LOS ANGELES -- In a hilarious scene from the new series "Life's Too Short," Liam Neeson botches an improvisational exercise with writing partners Ricky Gervais and Stephen Merchant by trying to mine AIDS, stomach cancer and famine for comedy gold.
Merchant finally finds the courage to suggest to the deadly serious actor that such subjects don't lead to laughs.
Neeson points to Gervais.
"Then how does he get away with it?"
In the episode, which airs (at 8:30 p.m. on some feeds) today on HBO, Gervais simply shrugs. In person, he makes it clear that tackling taboos is something to which he gives a lot of thought.
"We're not trying to be outrageous for outrageous' sake. That's too easy, it's childish and pretty pointless," he said. "But you do have to go as far as you can to explore comedy. The job of a comedian isn't just to make you laugh. It's to make you think, as well. I shouldn't have to, but I think I can justify everything that I do."
Not everyone agrees. Gervais seemed harmless enough in 2003 when his BBC series "The Office" became the finest European export since Guinness.
But then Gervais began pushing buttons.
He took hits for his standup act in 2007 after he made a joke in Scotland about killing prostitutes, less than a year after several hookers were murdered there. His 2009 film "The Invention of Lying" started off as a typical romantic comedy, but took an abrupt turn when it became a platform for atheism, which didn't exactly amuse certain religious groups.
His TV series "An Idiot Abroad," which airs Saturday nights on the Science Channel, could be perceived as borderline bullying, with Gervais playing practical jokes on "friend" Karl Pilkington throughout a worldwide expedition.
And then there's his three-year run as Golden Globes host. During his stint, audiences appeared more interested in seeing which celebrities Gervais would go after than in finding out who was TV's best supporting actress. Last year, Gervais introduced Robert Downey Jr. as an actor best known "from such facilities as the Betty Ford Clinic and Los Angeles County jail." The "Iron Man" star labeled Gervais' performance as "hugely mean-spirited."
Downey probably won't be a fan of "Life's Too Short."
The series, shot as a mockumentary, follows dwarf actor Warwick Davis, who struggles as much with his giant-sized ego as he does landing a job. Gervais and Merchant, also playing warped versions of themselves, can't stand the guy. In just the first four episodes, the series addresses pedophilia, blackface and -- naturally -- little people.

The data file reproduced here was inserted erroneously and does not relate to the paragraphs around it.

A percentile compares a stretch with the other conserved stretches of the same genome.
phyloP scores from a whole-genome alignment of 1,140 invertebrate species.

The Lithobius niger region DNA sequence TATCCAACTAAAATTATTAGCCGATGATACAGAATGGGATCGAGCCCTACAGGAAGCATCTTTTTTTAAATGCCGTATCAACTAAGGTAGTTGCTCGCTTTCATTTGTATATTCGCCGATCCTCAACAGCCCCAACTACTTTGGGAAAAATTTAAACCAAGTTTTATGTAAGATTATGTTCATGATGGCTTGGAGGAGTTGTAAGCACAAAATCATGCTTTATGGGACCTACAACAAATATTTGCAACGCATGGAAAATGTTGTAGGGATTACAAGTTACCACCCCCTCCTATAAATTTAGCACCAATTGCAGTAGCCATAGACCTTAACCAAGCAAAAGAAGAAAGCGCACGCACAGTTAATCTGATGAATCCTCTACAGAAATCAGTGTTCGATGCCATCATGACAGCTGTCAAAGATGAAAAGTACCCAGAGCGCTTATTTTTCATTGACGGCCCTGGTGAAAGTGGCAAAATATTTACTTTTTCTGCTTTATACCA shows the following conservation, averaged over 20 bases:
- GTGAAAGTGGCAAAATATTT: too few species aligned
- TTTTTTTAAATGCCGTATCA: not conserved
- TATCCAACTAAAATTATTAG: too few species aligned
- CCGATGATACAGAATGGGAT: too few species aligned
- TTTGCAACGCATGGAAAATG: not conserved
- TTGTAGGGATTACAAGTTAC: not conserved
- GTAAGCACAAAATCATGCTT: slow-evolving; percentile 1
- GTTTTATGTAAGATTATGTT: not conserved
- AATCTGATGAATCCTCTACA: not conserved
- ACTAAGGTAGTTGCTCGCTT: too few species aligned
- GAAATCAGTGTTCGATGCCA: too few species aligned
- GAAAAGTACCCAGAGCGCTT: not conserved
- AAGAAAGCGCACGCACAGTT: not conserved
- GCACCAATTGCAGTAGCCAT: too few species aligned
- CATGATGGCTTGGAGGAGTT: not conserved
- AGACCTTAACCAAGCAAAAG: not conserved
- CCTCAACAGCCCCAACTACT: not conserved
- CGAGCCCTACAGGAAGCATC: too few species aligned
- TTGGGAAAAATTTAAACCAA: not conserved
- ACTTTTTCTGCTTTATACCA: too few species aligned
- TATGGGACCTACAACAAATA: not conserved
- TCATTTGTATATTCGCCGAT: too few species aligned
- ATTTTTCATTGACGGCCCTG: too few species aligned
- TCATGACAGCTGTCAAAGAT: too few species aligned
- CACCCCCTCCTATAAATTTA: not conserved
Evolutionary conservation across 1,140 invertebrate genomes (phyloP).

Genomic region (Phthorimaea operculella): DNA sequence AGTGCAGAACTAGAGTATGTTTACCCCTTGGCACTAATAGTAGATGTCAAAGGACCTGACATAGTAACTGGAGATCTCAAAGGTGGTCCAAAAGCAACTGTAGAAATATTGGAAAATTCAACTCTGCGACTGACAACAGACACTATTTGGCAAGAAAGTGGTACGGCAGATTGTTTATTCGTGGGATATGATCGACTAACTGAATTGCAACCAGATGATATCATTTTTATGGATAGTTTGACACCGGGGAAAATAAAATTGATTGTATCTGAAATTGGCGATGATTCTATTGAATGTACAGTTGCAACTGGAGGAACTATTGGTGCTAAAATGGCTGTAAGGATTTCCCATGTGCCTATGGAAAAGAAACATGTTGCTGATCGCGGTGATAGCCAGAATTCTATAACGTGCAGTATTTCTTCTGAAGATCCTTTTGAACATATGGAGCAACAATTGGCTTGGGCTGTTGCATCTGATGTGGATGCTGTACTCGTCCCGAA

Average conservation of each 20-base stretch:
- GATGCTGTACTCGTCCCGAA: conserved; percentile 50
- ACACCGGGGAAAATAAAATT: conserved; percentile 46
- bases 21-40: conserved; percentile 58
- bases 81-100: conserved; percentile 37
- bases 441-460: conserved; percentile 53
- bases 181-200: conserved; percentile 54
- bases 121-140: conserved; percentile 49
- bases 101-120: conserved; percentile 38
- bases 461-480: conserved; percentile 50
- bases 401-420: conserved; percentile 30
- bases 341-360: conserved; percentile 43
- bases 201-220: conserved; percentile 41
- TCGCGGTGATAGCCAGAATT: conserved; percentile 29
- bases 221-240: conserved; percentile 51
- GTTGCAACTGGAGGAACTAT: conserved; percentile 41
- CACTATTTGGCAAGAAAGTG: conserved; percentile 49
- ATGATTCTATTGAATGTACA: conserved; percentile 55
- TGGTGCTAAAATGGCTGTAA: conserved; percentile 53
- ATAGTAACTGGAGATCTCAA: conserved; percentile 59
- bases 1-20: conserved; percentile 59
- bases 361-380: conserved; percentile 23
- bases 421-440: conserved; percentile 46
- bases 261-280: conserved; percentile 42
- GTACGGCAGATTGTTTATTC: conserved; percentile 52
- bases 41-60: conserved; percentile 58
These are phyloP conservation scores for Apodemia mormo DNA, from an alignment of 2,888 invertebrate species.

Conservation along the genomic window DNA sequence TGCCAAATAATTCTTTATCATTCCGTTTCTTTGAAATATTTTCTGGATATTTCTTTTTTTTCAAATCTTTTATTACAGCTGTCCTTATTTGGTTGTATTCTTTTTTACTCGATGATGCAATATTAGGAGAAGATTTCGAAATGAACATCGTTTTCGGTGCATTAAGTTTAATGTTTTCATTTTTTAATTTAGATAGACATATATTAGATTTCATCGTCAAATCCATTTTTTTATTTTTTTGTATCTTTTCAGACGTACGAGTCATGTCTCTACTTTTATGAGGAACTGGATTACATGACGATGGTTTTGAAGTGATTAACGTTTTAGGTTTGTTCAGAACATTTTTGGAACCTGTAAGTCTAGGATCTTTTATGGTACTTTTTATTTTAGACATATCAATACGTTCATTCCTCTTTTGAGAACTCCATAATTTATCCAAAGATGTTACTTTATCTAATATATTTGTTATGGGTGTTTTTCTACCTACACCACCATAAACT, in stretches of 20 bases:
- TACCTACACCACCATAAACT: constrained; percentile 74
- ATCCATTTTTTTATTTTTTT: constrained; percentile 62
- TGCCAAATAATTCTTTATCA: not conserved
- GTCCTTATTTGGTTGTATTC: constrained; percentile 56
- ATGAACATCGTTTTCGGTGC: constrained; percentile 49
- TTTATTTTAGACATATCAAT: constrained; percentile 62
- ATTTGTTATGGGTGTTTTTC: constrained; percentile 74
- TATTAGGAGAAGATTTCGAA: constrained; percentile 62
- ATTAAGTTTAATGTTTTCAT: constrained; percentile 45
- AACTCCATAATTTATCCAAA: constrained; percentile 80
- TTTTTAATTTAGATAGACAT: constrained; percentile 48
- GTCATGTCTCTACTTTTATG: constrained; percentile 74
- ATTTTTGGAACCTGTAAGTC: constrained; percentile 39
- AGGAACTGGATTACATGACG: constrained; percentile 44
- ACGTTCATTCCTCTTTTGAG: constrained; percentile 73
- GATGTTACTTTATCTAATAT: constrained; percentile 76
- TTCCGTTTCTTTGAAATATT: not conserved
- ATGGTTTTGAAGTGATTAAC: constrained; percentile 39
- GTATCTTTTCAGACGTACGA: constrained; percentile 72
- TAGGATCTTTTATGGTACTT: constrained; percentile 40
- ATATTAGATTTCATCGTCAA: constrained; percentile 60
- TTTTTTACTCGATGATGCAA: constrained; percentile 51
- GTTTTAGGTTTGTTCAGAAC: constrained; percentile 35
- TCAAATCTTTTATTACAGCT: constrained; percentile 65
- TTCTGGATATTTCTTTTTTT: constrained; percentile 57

One person who doesn't mind is Davis. In fact, the show was his idea.
"It's not particularly raunchy," said Davis, who has appeared in "Willow" and the Harry Potter movies. "It does push the boundaries of comedy, and that's what's exciting. That's what Ricky and Stephen do best."
One somewhat surprising supporter is Johnny Depp, whom Gervais teased at the Golden Globes last year. He shows up in a future episode of "Short," hiring Davis to provide insight for an upcoming production of "Rumplestiltskin." In the process, he makes Davis dance like Michael Flatley and stuffs him in a toilet.
Gervais insists he's not going for cheap laughs. There's a reason for every squirm-inducing moment, and the main one for "Short" is this: Fame can make monsters out of even the kindest people, and they'll do the most embarrassing things to remain famous, a theme he explored in an earlier HBO series, "Extras."
"I think some people confuse the target of a joke with the subject of a joke," he said. "You can have jokes about race without being racist, etcetera. Which we've always done. I think sometimes people flinch too soon. Smart people know what we're trying to do."
Gervais goes so far as to describe his comedy as "warm." Even if "The Office's" David Brent could be a five-star jerk, by the end, fans were rooting for the insecure manager to find true love. Gervais promises we'll eventually feel the same way about Davis, a "nasty little fascist who sees the light."
"I'm a considerate comedian," Gervais said. "I'm not one of those people who think comedy is your conscience taking a day off. My conscience never takes a day off."